Aston Martin Valhalla: will plug-in supercar beat the Nürburgring lap record?
Using technology derived from Formula 1, the Valhalla promises to deliver stunning track performance when it hits the road next year
It’s not been the smoothest of journeys, but Aston Martin’s mid-engined supercar programme is finally nearing reality. First shown at the 2019 Geneva motor show, the V8-hybrid Valhalla is scheduled for production in 2024, with the first development mules hitting the road later this year.
Limited to just 999 units, the Valhalla is Aston’s second mid-engined supercar after the ultra-exclusive Valkyrie. Using a radical high-downforce design and an electrified powertrain, the Valhalla was initially predicted to achieve a 6 minute 30 second Nürburgring lap time, which would break the production car record currently held by the Mercedes-AMG One. We eagerly await to find out whether Aston will deliver on that claim.
Further cementing Aston Martin’s relationship with Mercedes, the Valhalla will feature the flat-plane crank 4-litre twin-turbocharged V8 from AMG’s GT Black Series. Combined with three electric motors (two at the front and another integrated into the gearbox), the system generates a peak of 998bhp, with the front motors enabling precise torque vectoring. To save weight, the front motors provide reverse drive rather than an extra ratio in the gearbox.
The mechanical specification has evolved since the Valhalla was initially announced with dual-motor hybrid assistance and 940bhp, and its projected 2.5sec 0-62mph time and 217mph top speed figures will likely be revised for the final car.
Leaning heavily on research and expertise from Aston’s Formula 1 team, the Valhalla is built around a bespoke carbonfibre tub with pushrod front suspension sporting inboard mounted springs and dampers to reduce unsprung mass.
This is complemented by a multi-link rear suspension system that uses Multimatic’s variable spring rate and adaptive sport valve damper units, allowing the Valhalla to provide an adjustable ride frequency to suit the road or track. As much as 90 per cent of the car’s dynamics have been honed on the simulator, with works F1 drivers Fernando Alonso and Lance Stroll having a hand in its development.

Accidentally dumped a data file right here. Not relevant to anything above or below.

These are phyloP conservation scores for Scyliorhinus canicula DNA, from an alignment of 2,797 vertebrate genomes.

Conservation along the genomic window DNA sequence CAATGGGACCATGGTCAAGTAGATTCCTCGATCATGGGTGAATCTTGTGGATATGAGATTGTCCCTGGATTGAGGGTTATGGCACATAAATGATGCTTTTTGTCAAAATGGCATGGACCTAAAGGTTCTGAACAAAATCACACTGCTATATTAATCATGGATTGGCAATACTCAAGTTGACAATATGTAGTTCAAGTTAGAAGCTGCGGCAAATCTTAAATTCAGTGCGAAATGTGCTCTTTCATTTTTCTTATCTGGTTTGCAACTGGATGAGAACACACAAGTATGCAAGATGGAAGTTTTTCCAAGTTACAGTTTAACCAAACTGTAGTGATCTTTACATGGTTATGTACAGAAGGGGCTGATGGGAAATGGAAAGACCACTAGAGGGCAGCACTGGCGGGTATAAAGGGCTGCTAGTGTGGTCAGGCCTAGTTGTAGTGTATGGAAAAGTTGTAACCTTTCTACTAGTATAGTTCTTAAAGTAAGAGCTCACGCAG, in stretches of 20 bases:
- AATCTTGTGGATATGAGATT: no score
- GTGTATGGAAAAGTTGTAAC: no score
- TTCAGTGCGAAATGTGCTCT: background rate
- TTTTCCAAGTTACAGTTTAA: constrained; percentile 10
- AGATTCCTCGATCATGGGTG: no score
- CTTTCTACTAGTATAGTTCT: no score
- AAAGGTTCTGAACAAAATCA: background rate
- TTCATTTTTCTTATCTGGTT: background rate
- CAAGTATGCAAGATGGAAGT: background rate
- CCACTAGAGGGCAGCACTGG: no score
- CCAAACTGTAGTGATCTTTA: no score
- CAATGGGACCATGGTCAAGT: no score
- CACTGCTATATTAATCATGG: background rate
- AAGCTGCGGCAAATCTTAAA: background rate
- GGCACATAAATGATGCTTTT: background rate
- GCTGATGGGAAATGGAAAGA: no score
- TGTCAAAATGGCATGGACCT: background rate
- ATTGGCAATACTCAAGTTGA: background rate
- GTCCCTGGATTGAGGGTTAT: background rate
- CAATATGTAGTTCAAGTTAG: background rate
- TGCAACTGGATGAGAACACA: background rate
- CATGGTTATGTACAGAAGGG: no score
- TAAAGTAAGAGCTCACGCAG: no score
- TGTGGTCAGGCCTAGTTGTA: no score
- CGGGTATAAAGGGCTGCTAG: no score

A track mode will stiffen the chassis and lower the ride height, with the Valhalla’s CFD-formed bodywork designed with input from the F1 team’s aerodynamicists. Movable wings and a DRS system help optimise efficiency and downforce, with a peak of 600kg generated at 149mph.
The Valhalla’s waist-high, low slung silhouette is visually distinct from any other series production Aston, and includes numerous elegantly integrated engineering touches. The roof-mounted air intake, for example, incorporates three openings - a central one to feed the V8 and two on either side to feed cooling air to the oil coolers for the engine and gearbox - and bleeds into top mounted exhaust pipes.
Dihedral doors allow you entry to a wider and larger cabin than that of the Valkyrie, the Valhalla having been designed as a usable, day-to-day supercar that happens to have hypercar performance. The environment screams motorsport, with carbon and alcantara clothing the doors, centre console, dashboard and steering wheel, and reclined bucket seats providing a race car style driving position.
With an expected £500k+ price tag, Valhalla will remain an Aston for the few rather than the few more, but the tantalising mechanical specification and performance claims will raise more than a few eyebrows at Maranello and Woking.